It’s time to buy stock in Rit Dye.
Magpul is releasing a new color, SAND, that is more than just a new color. Not only does it match the lighter tones in popular camo patterns but it actually contains a new formulation of polymer that is more durable than the black polymer that Magpul currently uses in their Gen M3 line. Due to it’s lighter color, it serves as a better foundation for dying with various colors and camo patterns.
SINCE THE INTRODUCTION OF THE GEN M3 LINE OF PMAGS, THERE HAS BEEN A RECURRING THEME IN REQUESTS FROM OUR CUSTOMERS, AND THAT HAS BEEN A CALL FOR COLOR OPTIONS. UNTIL NOW, THE GEN M3 LINE HAS BEEN MANUFACTURED ONLY IN BLACK. WE’VE BEEN QUIETLY WORKING BEHIND THE SCENES ON SOME THINGS, AND WE’RE FINALLY READY TO SHARE ONE OF THOSE WITH THE WORLD.
We’re introducing a new color to our line. This color, officially named “Sand”, is as much an overall material development as it is a color development. “Sand” is a light, “non-black” color that closely matches some of the lighter tones in popular military camouflage patterns as well as many environments on the current battlefield. In addition to being less significant in the IR spectrum and ideal for many desert environments, this new material has several other meaningful benefits.
STRENGTH This new Sand colored material shares many of the properties and components of our latest black material. Endurance, reliability, chemical resistance, stability, and other parameters are exactly the same. The main difference, due to some proprietary developments in composition, is strength. The GEN M3 AR/M4 PMAG is extremely resilient in black. However, as tough as our basic black material is, the Sand material is even stronger. We’ve seen very significant increases in feed lip drop and other rough handling tests from -60F to 180F—to an extent that it made our initial results hard to believe. Similar proportional increases in the other magazines in our line have been seen in our testing. With this increase in drop strength, we still see the resiliency that makes the PMAG what it is—Feed geometry does not change, unlike metal or softer polymer magazines—and so reliable feeding is not affected by this punishment.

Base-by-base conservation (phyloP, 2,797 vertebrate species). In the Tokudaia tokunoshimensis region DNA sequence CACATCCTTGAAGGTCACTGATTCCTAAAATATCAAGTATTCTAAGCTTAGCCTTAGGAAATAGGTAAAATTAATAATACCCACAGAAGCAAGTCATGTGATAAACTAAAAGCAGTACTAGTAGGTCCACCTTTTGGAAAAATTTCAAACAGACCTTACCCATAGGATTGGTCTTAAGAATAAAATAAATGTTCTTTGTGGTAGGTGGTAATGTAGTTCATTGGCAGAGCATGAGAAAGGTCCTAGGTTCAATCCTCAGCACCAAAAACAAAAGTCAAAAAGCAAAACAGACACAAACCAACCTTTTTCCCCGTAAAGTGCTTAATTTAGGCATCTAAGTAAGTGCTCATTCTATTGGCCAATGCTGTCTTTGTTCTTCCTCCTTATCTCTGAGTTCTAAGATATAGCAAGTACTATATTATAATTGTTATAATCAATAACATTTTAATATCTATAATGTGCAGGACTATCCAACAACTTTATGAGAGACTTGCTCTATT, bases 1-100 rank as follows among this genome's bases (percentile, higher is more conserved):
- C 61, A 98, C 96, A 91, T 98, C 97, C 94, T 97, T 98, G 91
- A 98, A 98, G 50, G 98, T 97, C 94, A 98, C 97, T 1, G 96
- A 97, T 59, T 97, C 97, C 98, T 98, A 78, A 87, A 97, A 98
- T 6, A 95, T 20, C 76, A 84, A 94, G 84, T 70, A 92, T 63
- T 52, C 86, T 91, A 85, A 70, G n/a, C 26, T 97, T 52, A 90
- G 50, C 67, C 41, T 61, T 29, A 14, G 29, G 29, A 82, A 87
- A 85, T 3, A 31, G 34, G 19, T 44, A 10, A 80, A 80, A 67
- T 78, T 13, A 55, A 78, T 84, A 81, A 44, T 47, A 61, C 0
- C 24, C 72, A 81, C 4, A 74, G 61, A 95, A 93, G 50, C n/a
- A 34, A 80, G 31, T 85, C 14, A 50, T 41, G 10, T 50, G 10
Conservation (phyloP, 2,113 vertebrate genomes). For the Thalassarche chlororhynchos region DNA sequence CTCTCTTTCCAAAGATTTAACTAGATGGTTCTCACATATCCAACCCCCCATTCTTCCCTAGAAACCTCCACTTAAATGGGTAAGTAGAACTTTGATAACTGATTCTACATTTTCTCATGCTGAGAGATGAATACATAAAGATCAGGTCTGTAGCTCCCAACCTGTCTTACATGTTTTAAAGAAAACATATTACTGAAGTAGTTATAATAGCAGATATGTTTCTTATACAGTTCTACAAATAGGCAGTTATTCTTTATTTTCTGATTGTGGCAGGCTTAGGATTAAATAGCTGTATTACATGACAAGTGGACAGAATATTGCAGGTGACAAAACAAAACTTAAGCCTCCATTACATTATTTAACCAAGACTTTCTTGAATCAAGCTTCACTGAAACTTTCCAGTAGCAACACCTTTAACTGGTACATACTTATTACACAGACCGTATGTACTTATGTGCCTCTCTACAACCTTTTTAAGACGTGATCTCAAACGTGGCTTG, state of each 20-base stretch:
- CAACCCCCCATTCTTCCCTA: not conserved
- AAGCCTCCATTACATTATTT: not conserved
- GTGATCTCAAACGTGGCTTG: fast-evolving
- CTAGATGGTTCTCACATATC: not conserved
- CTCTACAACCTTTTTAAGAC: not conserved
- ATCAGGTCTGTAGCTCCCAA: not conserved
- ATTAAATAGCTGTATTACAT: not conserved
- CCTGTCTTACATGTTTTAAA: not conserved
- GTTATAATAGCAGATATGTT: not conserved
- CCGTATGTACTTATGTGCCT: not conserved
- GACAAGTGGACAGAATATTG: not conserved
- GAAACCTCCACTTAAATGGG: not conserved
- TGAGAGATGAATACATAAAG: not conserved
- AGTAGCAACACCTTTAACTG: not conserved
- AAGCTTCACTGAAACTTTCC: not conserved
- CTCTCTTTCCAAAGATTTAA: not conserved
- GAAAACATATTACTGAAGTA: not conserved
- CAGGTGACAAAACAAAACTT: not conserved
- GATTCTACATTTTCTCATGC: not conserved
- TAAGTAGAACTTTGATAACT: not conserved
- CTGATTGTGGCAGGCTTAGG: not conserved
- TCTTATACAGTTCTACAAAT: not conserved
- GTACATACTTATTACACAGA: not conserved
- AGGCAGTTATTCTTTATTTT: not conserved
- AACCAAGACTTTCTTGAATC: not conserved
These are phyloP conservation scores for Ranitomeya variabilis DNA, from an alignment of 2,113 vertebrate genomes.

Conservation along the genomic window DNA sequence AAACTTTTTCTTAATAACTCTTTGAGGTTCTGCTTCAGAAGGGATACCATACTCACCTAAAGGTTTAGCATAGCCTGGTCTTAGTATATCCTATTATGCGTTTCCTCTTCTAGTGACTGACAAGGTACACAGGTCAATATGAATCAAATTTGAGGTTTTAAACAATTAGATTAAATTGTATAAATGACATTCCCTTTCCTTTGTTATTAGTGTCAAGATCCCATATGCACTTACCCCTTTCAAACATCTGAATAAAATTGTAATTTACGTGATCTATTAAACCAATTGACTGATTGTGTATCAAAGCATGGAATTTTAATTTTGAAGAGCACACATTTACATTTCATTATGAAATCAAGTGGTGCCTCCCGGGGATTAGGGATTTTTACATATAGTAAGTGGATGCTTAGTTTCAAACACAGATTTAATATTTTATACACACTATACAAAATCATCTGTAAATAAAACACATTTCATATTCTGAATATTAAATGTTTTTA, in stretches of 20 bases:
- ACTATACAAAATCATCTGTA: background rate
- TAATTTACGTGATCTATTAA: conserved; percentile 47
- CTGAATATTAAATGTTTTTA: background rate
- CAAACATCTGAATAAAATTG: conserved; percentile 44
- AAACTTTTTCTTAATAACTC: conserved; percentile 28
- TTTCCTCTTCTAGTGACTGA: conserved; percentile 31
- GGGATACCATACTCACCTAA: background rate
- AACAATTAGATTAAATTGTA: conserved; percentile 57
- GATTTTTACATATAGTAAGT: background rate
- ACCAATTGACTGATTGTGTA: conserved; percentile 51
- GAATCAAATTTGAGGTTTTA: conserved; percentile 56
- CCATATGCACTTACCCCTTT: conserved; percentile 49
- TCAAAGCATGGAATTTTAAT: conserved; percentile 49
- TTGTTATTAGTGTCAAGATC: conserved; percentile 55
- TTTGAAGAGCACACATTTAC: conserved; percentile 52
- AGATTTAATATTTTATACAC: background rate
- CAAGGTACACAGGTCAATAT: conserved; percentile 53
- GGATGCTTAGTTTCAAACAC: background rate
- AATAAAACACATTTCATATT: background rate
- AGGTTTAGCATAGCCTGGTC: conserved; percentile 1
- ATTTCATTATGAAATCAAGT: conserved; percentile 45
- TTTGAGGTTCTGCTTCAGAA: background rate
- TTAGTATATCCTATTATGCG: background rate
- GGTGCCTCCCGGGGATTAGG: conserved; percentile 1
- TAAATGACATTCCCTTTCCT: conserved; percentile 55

ADDITIONAL COLORS In addition to its physical properties, the color of the Sand material was chosen for another reason. It serves as a perfect foundation for water-based dye processes to change the color of the material or add camouflage patterns without adding surface thickness or scratching off with use. You can see some of the results of a few minutes with common RIT dye and cellophane wrap in the inset photo. If paint is the desired method of camouflage, “Sand” forms a great basis for this also. Dyed magazines can serve as the base for additional paint pattern options.
Expect to see the new “Sand” material making its way through our magazine line very quickly. We’ll have some video tutorials about using dye and paint to change the appearance of this material coming soon.
In related news, Magpul has refreshed their website and many of the new products that were announced last week and a few they haven’t mentioned yet can be viewed.